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An instructor may choose to use different learning activities and assessments to encourage learning. There is a large difference between what is used to provide feedback (formative assessment) and what is used as a summary of learning (summative assessment).
Formative assessments are like checkpoints. They are opportunities for learners to receive feedback on their work in order to make revisions. And not just any type of feedback, descriptive feedback. Writing “good job” or “needs improvement” on an assignment does not guide students in the process of revision and deepening their learning. Descriptive feedback guides students in how they can improve and assess their work. For this reason, formative assessment does not typically have grades attached to it. Instead of evaluating the student’s learning based on accuracy or performance within a certain time period, the instructor provides guidance and feedback for improving qualitative learning.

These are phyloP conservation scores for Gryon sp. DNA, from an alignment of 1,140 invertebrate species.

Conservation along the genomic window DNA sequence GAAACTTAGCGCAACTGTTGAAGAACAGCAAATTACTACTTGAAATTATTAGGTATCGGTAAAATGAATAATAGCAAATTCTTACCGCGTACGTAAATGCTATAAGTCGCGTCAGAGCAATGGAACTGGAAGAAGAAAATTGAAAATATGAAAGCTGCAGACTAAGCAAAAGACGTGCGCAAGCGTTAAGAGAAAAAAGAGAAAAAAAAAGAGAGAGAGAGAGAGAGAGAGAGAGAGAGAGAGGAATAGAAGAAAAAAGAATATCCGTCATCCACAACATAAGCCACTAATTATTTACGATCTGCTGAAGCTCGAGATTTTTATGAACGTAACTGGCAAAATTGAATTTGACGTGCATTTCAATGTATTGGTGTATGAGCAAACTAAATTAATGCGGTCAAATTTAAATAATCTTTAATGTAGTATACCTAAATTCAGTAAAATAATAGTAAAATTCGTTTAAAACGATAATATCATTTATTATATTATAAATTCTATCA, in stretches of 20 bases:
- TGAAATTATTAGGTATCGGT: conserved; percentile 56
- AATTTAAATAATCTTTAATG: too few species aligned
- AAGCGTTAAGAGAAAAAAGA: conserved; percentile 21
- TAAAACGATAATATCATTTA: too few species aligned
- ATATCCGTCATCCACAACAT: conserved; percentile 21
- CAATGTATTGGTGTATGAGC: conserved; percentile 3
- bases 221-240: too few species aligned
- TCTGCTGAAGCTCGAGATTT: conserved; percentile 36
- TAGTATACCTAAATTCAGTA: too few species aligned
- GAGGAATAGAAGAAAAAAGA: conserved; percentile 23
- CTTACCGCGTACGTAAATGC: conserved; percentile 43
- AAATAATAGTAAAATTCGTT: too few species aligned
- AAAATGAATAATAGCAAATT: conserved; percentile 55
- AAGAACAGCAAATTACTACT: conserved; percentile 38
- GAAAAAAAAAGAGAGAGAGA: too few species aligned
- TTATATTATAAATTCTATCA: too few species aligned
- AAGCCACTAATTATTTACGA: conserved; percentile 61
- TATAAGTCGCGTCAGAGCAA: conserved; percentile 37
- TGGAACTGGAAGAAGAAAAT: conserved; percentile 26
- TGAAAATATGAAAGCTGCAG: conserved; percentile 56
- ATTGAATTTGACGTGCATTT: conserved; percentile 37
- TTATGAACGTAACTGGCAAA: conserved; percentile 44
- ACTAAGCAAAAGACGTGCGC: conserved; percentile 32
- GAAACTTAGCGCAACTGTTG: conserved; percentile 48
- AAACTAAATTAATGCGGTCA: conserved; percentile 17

On the other hand, summative assessment is an opportunity for students to show what they have learned or mastered. Common examples are a unit project or a final exam. If formative assessment is correctly employed, students should feel confident completing the summative assessment.
For more information on this topic watch the video “Rick Wormeli: Formative and Summative Assessment” (2010). Although his application concentrates on school children rather than college level students, the principles of these assessments remain the same.
Stenhousepublishers. (2010, November 30). Rick Wormeli: Formative and Summative Assessment. [online video]. Retrieved from http://www.youtube.com/watch?v=rJxFXjfB_B4